Ce’Cile steps up to defend women
Veteran artiste Ce'Cile has long championed respect for law and order and the police force, but says she has been forced to call out cops with some choice words for her own fraternity.
Her ire stems from a case in which a woman - her friend's neighbour - was kidnapped from Bridgeport, held for two days, and her bank account wiped out by her abductors.
Her captors dropped her off in Cross Roads, St Andrew, and she was forced to visit three different police stations before a report was finally taken.
Ce'Cile made a post this week, asking if anybody could corroborate the incident. The victim herself subsequently did, and even sent her a copy of the police report.
"Since then I have been receiving DMs from women who have been kidnapped who say that when they go to report the matter to the police, they are made to feel as if they are the criminals, rather than the victim. And because of that, others just don't report these things. Can you imagine, you have been held for two days, let off and you find the nearest police station, only to be sent elsewhere because you are in the wrong jurisdiction? And then you go where they have sent you, but it's still the wrong place. So, with all your trauma, you then have to find a third police station. That is madness!" she told THE WEEKEND STAR.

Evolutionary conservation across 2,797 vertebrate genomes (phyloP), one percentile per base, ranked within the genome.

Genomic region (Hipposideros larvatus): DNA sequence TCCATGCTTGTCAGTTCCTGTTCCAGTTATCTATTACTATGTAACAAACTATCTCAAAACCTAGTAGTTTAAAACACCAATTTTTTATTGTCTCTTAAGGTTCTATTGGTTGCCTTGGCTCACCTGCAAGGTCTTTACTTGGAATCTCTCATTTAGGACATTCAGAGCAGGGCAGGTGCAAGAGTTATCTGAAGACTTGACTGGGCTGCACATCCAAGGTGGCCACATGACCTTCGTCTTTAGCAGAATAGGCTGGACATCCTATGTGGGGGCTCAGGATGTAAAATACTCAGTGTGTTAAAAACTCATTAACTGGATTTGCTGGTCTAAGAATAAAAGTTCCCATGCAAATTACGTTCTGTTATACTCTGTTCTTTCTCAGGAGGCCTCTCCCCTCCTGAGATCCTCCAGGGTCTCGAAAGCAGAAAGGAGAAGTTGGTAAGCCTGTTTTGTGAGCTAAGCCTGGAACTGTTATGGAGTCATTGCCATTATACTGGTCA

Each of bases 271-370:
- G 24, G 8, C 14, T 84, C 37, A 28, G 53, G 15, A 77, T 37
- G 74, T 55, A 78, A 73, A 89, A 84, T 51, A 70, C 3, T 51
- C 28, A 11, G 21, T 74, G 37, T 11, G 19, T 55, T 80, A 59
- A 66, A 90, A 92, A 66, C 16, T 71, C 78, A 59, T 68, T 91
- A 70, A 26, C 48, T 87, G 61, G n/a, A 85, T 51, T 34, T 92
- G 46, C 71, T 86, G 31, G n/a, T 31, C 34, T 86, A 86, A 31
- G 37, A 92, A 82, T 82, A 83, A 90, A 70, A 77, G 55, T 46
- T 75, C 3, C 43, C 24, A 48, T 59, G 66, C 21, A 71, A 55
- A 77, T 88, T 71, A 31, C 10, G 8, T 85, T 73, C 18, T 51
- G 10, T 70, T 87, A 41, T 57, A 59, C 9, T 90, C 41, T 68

Ce'Cile is eager to use her platform and her influence to get vital messages across, and she said that the police have reached out to her.
"I am learning so much from both sides. The police told me that there is an arm that deals with complaints like these - IPROB (Inspectorate and Professional Standards Oversight Bureau). So, they want me to tell these women to make a formal complaint to IPROB and they will act speedily. I was even sent a video of the commissioner making a speech in which he said that the first police station must take the report in cases such as these. So it is for us as women, especially, to have the information," she said. Ce'Cile is also inviting the police to use her platform to educate women through healthy discussions. She said that she felt it was her duty as a citizen and as a mother to play her part.
"I am sure there are persons more qualified than me to do this, but at the end of the day, the reality is that this problem exists and let us try and fix it. There are ways to make the police be held accountable and at the same time, it is important to remember that there are still good men and women in the force. But the bad ones are giving them such a bad name," Ce'Cile shared.
Directly addressing her own music colleagues, she said: "Let us collectively come together to fight the evil that is happening. Some of dem (perpetrators) deh round we, either by choice or circumstances. And we need to stop that 'informer fi dead' narrative that we have been spewing. Me nah play no hypocrite."